All of this has implications both internally and externally, e.g. by means of:
Raising employees' awareness on a regular basis (cyber-attacks often originate from human failure due to imprudence).
Depending on the company's degree of complexity, it will be recommended that employees be hired under an IT charter setting out the necessary principles of prudence.
Managing contracts with customers, suppliers and other partners efficiently.
They must be planned, negotiated and even updated to protect the company and minimize its liability risks, particularly through force majeure clauses. Indeed, the parties involved in a contract between professionals are free to deviate from the definition of article 1218 of the Civil Code. Within the limits of the applicable public policy provisions, they will therefore be able to shape situations in which their liability can be excluded if the context of the negotiation so provides, bearing in mind that force majeure is not recognized in all legal systems, including in the EU, and that it may sometimes be a matter of pure will on the part of the co-contracting parties.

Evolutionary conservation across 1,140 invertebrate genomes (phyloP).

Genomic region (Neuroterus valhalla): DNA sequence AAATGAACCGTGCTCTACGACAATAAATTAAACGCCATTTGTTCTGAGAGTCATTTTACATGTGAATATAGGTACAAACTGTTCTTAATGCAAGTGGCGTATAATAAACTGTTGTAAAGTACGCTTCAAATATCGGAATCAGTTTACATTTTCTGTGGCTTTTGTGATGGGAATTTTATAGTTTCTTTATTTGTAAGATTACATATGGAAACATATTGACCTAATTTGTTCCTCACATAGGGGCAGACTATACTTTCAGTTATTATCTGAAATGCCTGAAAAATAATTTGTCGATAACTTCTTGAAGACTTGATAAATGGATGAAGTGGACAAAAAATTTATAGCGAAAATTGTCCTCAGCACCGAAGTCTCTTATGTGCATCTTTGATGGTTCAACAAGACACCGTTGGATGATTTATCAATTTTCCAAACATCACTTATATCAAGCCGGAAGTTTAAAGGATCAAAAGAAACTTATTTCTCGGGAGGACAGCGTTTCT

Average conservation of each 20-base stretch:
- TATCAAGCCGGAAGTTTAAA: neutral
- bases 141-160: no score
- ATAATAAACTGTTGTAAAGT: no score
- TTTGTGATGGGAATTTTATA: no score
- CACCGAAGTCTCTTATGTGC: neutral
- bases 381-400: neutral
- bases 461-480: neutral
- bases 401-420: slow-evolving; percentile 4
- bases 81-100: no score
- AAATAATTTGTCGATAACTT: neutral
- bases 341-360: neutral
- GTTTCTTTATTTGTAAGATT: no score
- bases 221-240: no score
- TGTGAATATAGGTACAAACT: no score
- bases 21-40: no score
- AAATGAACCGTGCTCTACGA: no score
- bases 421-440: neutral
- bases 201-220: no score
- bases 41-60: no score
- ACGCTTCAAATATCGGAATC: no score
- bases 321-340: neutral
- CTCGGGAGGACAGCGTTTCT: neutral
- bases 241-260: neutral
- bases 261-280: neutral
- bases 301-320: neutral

When an attack occurs, a number of legal measures will have to be undertaken:
- Open a police incident report, allowing actions and events related to be traced, and in particular: the time and date of the event, the name of the person who initiated the action or who provided information about the event, the description of the event;
- File a complaint as soon as possible in order to activate an investigation that may lead to the identification of the perpetrators, the decryption key, and possibly in the end to the repair of the damage. In this respect, the new "THESEE" platform on Internet fraud is intended to receive complaints from victims after the publication in June 2020 of two decrees defining its operating procedures ;
- Contact as soon as possible your insurer to analyze the company's coverage;
- Notify the CNIL within 72 hours of the leak of personal data and check whether individuals whose data has been affected should be informed and if so, implement this information;
- Analyze the impact of the attack on current contracts with customers, suppliers and other partners, starting with major contracts; according to this analysis, contact the co-contractors concerned to study the concrete scope of the impact of the attack and the curative measures to be taken in the interest of each company;
- In a medium or longer term, "learn the lessons" from the crisis by adapting, if necessary, its contracts or model contracts or even the company's insurance policies.
What other organisational or technical measures are recommended?